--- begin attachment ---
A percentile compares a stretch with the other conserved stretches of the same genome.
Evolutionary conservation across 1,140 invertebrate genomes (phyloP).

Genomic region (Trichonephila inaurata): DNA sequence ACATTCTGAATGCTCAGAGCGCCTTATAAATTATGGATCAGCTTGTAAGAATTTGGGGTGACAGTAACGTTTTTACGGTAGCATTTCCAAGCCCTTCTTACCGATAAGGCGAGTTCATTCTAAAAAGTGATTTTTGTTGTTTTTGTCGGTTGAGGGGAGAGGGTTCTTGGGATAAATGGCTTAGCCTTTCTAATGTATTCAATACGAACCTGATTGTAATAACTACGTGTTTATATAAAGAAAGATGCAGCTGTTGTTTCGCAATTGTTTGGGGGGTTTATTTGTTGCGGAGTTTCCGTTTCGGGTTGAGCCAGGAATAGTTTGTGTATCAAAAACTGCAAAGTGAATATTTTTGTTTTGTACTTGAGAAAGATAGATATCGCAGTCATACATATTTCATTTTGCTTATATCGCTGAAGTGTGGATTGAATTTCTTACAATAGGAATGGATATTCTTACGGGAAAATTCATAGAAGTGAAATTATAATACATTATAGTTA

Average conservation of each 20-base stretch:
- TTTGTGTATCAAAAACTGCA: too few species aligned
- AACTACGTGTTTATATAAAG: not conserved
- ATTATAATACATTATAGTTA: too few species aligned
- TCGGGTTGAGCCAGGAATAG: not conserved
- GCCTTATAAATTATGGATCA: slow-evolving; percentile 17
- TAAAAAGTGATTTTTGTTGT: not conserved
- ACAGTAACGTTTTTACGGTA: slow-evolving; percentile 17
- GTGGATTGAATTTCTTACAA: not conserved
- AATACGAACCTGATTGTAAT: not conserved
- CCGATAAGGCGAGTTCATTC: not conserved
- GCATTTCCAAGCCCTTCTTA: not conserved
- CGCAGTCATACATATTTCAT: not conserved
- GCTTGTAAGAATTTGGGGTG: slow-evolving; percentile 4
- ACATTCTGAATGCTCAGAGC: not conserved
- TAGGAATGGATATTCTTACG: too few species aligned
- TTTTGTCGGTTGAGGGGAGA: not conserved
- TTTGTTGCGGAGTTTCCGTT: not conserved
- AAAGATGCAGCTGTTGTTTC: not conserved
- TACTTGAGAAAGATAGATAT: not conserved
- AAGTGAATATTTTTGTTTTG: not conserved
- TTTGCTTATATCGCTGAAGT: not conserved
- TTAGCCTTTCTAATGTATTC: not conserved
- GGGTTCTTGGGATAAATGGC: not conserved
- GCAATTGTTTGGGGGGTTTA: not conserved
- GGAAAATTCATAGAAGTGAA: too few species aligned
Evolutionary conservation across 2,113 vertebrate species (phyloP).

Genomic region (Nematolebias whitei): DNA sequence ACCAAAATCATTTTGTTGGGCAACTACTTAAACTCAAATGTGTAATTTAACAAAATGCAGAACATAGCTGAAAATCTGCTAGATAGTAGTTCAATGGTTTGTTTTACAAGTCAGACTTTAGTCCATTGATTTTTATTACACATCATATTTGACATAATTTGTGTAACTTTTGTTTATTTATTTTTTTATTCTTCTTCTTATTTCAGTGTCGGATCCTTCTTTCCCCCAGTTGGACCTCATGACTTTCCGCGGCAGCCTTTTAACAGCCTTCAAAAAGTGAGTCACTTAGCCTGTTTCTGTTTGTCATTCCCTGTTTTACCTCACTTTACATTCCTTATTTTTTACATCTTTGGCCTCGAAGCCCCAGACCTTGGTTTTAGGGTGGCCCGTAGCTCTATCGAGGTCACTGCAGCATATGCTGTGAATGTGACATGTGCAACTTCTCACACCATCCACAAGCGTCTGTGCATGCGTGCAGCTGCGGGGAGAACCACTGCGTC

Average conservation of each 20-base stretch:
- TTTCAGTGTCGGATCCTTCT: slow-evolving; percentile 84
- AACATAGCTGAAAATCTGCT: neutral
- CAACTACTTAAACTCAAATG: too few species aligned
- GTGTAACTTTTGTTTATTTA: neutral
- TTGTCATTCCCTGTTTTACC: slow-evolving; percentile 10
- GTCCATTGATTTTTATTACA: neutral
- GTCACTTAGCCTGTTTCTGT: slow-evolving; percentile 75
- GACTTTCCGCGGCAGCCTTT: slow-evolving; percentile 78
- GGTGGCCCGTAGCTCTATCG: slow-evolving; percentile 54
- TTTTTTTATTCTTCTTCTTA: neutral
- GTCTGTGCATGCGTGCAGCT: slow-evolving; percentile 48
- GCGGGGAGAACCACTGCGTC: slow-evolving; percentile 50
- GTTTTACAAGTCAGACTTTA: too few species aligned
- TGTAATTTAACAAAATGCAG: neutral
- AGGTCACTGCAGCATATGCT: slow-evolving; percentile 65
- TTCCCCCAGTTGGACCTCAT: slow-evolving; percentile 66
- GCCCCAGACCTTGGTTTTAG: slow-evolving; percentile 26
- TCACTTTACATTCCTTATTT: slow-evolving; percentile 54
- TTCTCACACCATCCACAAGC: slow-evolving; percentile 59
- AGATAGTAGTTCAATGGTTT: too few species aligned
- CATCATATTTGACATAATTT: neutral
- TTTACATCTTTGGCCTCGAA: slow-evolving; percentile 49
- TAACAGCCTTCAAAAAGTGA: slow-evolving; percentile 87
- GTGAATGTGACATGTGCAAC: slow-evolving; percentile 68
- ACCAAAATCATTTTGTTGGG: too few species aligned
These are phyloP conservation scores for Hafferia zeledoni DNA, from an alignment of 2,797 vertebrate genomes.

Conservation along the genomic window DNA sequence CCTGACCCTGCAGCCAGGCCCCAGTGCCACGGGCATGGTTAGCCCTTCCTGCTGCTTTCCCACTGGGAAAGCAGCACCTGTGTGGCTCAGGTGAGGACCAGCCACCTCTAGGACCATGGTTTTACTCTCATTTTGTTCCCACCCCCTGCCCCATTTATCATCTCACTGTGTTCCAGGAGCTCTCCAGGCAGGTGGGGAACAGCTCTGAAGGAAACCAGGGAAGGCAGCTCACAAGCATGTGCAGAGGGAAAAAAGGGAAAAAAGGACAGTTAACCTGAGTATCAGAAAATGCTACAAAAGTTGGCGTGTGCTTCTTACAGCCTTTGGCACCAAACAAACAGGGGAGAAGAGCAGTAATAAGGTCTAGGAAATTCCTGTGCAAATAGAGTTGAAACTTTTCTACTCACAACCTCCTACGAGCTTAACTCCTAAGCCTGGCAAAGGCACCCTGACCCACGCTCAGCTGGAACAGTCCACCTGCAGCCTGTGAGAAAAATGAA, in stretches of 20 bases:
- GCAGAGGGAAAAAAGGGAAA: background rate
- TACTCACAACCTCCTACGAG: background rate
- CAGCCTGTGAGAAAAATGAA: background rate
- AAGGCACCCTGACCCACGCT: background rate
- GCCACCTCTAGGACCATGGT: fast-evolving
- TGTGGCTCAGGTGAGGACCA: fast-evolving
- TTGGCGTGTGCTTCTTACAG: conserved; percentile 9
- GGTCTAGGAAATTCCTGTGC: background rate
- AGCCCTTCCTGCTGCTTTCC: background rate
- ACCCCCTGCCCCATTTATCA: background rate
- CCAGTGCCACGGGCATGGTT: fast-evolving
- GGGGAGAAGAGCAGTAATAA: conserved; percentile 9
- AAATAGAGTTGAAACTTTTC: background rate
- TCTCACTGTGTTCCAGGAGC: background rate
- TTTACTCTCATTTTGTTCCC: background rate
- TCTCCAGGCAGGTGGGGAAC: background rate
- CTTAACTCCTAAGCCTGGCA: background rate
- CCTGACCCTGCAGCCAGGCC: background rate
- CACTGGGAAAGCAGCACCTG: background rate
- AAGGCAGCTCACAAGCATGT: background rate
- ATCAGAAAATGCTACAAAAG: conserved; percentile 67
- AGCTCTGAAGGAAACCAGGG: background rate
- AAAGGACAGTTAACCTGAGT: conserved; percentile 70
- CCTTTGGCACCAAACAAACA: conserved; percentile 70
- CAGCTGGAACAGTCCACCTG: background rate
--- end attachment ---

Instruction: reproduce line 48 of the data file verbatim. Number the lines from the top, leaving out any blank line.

- TTCCCCCAGTTGGACCTCAT: slow-evolving; percentile 66